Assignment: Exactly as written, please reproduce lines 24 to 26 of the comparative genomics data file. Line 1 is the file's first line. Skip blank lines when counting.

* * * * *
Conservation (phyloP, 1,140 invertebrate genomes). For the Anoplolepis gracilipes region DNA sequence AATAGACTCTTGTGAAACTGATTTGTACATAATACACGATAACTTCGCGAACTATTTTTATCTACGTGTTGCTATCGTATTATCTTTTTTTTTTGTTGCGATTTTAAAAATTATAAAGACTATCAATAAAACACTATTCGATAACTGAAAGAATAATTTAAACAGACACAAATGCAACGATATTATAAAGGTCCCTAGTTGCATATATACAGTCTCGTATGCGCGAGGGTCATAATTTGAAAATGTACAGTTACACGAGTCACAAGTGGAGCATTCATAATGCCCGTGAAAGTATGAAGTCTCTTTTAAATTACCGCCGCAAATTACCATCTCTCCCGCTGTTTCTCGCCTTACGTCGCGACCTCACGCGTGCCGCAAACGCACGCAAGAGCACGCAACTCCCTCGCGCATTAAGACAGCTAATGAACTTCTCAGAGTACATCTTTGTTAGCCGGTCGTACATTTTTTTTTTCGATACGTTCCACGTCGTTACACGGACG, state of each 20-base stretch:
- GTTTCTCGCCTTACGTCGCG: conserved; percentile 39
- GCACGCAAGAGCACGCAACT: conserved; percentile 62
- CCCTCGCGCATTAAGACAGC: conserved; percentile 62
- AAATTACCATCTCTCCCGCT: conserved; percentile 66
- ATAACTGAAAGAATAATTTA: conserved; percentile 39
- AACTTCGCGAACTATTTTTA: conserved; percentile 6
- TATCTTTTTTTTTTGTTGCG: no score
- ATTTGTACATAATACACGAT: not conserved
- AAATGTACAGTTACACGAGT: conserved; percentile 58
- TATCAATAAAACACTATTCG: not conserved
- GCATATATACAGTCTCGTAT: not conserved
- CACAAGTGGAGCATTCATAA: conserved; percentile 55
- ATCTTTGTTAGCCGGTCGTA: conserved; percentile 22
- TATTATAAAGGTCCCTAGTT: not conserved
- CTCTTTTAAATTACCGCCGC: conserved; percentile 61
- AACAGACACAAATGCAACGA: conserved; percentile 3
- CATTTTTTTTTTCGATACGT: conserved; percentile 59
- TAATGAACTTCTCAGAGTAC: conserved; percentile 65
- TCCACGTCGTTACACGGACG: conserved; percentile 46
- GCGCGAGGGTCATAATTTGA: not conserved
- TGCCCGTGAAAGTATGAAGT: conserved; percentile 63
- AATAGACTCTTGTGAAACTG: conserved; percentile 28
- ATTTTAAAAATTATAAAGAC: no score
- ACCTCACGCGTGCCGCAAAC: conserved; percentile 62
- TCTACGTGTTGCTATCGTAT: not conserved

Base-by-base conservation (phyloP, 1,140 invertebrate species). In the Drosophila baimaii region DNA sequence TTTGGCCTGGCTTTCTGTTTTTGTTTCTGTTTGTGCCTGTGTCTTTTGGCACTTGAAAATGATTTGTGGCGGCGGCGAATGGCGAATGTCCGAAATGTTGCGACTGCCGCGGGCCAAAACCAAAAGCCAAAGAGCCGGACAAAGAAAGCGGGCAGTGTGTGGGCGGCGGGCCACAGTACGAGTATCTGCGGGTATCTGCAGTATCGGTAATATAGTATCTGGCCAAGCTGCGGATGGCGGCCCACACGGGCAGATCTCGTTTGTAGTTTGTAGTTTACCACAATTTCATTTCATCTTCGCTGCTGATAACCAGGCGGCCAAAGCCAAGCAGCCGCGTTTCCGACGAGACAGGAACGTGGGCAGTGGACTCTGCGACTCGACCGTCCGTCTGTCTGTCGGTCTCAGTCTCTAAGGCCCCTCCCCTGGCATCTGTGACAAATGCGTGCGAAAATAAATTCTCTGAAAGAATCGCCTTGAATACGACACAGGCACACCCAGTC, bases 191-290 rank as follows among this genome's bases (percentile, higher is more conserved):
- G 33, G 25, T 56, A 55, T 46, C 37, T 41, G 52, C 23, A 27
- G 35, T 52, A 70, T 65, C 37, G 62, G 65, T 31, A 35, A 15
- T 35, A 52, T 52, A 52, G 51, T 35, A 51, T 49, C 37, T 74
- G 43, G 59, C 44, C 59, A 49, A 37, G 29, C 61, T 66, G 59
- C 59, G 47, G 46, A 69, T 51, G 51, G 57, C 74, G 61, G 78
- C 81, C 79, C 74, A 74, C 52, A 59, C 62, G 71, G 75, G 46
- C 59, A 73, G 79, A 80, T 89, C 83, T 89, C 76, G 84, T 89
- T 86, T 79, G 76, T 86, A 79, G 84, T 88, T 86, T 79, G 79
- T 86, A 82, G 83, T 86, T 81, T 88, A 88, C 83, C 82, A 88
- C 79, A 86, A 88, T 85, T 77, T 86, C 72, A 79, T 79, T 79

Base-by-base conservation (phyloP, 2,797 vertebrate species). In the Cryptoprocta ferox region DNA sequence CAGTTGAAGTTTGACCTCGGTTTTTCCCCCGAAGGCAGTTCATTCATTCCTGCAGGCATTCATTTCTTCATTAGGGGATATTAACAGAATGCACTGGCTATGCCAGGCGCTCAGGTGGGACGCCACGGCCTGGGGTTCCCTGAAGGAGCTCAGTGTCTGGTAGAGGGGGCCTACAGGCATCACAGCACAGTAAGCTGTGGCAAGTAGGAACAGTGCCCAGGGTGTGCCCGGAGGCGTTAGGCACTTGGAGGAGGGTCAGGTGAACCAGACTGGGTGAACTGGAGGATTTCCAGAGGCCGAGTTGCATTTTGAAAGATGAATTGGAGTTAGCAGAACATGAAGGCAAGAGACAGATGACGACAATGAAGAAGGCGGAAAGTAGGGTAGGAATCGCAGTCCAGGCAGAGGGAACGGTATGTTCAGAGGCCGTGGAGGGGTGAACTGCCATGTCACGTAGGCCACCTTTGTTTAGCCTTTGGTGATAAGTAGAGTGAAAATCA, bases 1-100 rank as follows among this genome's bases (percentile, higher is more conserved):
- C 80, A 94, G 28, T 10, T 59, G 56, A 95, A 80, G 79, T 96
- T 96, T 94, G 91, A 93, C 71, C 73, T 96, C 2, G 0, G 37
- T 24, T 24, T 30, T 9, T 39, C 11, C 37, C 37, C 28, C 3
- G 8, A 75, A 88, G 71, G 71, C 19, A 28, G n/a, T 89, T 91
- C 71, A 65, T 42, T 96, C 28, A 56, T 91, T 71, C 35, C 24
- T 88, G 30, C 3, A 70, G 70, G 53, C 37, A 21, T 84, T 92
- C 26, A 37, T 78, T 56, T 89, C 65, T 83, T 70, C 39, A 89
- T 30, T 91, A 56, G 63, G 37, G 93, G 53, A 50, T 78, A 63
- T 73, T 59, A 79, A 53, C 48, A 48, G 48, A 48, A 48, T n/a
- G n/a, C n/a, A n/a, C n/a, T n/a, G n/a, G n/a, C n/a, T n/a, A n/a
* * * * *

- ATTTTAAAAATTATAAAGAC: no score
- ACCTCACGCGTGCCGCAAAC: conserved; percentile 62
- TCTACGTGTTGCTATCGTAT: not conserved